On Monday I discussed coupling strength training plus low-intensity activity for slow but steady fat loss. I referenced Alwyn Cosgrove's excellent article "The Hierarchy of Fat Loss."
The article opens up with a quote about a 28-day all out war on fat. This isn't really dissimilar to crash diets, wrestler's weight cuts or fighters dropping a weight class, or those "Two weeks to a bikini body" approaches. In spirit, anyway.
Monday's post takes the position that, generally, fat loss is a marathon, not a sprint. Why slow and steady instead of a quick, hard, all-out war on body fat?
Easy come, easy go. One problem with fast solutions is that as fast as they work, it's faster to bounce back.
Why is that?
Habits take time to ingrain. If you slowly but surely change your bad habits (poor eating choices, lack of exercise or inappropriate exercise, etc.) they are likely to stick around longer.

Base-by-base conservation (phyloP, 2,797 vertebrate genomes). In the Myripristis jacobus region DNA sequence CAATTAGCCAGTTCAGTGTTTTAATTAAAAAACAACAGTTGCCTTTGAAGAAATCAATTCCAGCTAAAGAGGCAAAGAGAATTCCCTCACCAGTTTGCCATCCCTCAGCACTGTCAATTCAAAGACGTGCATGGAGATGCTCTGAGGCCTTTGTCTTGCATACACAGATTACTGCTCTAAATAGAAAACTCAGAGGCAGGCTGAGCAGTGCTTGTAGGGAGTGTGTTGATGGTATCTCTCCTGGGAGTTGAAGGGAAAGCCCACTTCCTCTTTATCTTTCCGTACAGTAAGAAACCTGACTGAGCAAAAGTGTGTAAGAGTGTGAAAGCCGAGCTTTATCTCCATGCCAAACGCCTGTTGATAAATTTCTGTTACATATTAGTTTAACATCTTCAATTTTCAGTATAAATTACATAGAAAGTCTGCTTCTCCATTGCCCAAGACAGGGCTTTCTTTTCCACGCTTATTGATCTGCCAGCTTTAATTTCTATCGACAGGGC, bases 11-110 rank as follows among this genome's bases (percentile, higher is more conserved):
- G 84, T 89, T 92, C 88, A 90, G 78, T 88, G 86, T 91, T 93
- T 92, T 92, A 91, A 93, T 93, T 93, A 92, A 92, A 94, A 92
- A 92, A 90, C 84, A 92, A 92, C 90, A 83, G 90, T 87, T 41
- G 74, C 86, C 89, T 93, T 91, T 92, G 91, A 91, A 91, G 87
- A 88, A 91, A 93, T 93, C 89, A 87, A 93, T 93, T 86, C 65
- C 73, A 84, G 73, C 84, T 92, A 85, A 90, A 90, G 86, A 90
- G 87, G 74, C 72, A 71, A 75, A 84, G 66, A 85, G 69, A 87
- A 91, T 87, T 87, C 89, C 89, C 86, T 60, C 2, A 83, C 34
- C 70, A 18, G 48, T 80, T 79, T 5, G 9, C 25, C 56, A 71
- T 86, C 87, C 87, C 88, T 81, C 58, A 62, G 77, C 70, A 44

Sustainable = long term. When you make a training or diet choice, are you doing something you can keep doing every day, forever? If not, it's not a sustainable choice. It will end eventually.
Fast approaches end. The diet ends, the all-out exercise program ends, the overreaching training cycle peaks and recedes. Slow approaches can end too, but if your approach (such as Monday's suggestion) is strength training that doesn't overreach your recovery along with a permanent increase in overall low-intensity activity, it doesn't need to. You won't out-race your ability to recover from the workouts (indeed, you'll just get better at them if they're planned correctly).
Short term programs can work, and have their place (dropping that weight class, finishing up prep for that photo shoot or wedding party, etc.). But they're generally better coupled with a good, overall, long term program. A change of habit, not a diet or short-term sprint towards your goal.